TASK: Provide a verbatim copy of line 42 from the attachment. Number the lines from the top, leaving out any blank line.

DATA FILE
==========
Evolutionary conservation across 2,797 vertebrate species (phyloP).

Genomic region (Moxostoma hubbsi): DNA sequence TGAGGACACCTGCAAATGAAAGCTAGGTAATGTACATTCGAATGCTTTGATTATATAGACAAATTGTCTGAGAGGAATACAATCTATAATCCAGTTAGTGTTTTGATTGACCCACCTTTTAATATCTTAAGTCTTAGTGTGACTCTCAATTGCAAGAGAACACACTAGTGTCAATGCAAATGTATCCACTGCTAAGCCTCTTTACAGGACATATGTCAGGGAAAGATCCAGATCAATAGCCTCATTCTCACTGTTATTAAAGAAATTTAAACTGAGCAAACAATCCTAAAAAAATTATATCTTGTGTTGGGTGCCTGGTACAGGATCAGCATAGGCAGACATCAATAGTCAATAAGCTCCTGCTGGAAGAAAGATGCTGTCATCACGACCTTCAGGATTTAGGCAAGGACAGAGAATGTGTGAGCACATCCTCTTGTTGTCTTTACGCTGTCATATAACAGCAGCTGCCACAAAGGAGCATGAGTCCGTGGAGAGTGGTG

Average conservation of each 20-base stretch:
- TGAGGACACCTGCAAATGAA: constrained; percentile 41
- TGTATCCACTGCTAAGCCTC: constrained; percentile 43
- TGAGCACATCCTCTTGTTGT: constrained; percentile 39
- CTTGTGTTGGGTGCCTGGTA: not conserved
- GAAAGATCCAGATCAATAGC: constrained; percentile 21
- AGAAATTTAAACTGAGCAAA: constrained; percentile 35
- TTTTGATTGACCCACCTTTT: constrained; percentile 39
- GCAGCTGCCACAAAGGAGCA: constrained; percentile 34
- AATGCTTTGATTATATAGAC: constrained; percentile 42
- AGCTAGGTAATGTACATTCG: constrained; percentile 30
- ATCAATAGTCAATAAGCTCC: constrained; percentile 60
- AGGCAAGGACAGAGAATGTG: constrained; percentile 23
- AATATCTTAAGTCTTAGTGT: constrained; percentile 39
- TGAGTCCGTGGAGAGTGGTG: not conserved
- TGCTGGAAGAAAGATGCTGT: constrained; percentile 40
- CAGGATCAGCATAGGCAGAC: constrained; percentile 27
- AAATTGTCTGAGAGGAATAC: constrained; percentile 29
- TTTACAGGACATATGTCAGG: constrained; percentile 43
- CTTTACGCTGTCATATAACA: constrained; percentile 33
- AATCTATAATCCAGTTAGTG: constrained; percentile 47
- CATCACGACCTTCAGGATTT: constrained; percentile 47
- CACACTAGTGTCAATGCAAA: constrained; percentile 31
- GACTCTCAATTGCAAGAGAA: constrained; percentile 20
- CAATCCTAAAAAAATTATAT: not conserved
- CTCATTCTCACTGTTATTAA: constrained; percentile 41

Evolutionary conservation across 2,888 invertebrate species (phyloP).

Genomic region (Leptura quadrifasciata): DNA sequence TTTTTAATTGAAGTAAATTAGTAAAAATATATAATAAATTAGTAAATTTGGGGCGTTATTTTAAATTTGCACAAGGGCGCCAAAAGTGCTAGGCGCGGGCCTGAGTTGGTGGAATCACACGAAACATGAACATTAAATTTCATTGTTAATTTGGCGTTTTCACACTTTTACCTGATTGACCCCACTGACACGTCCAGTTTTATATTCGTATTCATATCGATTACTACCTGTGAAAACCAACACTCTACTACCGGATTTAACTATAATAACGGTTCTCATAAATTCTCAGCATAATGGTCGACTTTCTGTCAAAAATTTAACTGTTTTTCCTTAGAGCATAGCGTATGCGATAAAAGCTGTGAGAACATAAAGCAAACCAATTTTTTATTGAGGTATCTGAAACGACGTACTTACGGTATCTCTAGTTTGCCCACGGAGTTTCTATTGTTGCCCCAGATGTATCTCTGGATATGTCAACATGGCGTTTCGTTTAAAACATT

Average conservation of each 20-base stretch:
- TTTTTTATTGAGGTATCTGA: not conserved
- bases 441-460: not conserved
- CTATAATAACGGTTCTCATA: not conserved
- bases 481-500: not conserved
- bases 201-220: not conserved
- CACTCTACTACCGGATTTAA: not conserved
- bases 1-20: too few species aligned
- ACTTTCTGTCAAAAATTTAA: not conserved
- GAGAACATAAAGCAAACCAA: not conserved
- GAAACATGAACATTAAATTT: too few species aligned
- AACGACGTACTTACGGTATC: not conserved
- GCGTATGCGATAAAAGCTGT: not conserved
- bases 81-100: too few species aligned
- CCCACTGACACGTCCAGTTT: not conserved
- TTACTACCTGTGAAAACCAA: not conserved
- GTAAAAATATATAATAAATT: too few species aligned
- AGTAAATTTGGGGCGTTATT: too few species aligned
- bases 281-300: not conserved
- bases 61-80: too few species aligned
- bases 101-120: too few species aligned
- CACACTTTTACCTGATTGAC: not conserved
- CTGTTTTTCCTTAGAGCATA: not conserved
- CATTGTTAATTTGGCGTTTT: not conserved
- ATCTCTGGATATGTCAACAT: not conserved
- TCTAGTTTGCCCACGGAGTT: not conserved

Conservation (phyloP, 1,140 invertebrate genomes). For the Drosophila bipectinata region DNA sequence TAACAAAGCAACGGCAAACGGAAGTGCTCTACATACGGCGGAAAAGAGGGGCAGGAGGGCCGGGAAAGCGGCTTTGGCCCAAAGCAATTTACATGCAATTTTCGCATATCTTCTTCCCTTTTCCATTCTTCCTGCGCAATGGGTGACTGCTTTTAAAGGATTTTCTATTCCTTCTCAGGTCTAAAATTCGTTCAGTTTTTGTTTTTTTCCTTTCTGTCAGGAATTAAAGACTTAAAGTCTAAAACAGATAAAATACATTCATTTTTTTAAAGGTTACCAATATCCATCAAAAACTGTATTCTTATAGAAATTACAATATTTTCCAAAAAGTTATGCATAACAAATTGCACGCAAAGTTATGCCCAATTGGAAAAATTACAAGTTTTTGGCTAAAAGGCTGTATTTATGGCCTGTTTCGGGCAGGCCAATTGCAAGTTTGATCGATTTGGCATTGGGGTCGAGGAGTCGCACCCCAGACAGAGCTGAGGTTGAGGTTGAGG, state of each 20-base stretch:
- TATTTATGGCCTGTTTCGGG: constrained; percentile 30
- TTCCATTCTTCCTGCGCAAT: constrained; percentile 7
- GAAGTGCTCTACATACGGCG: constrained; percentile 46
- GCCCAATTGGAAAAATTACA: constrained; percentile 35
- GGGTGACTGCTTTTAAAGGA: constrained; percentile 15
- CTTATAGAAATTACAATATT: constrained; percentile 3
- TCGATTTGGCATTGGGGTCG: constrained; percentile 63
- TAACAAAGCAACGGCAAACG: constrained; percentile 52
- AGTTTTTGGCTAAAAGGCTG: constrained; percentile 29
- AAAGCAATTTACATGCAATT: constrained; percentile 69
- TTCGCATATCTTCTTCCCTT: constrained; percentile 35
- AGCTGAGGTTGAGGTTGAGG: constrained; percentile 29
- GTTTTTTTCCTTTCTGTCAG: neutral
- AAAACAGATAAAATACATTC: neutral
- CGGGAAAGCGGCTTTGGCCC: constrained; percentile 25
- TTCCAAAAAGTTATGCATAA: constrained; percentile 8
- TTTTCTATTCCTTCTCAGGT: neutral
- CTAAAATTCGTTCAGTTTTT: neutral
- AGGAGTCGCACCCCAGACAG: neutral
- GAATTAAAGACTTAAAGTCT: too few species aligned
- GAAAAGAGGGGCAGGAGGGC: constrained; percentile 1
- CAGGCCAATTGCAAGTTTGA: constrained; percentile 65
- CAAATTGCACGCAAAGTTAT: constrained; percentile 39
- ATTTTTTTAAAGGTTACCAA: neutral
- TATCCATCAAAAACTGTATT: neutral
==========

- AACGACGTACTTACGGTATC: not conserved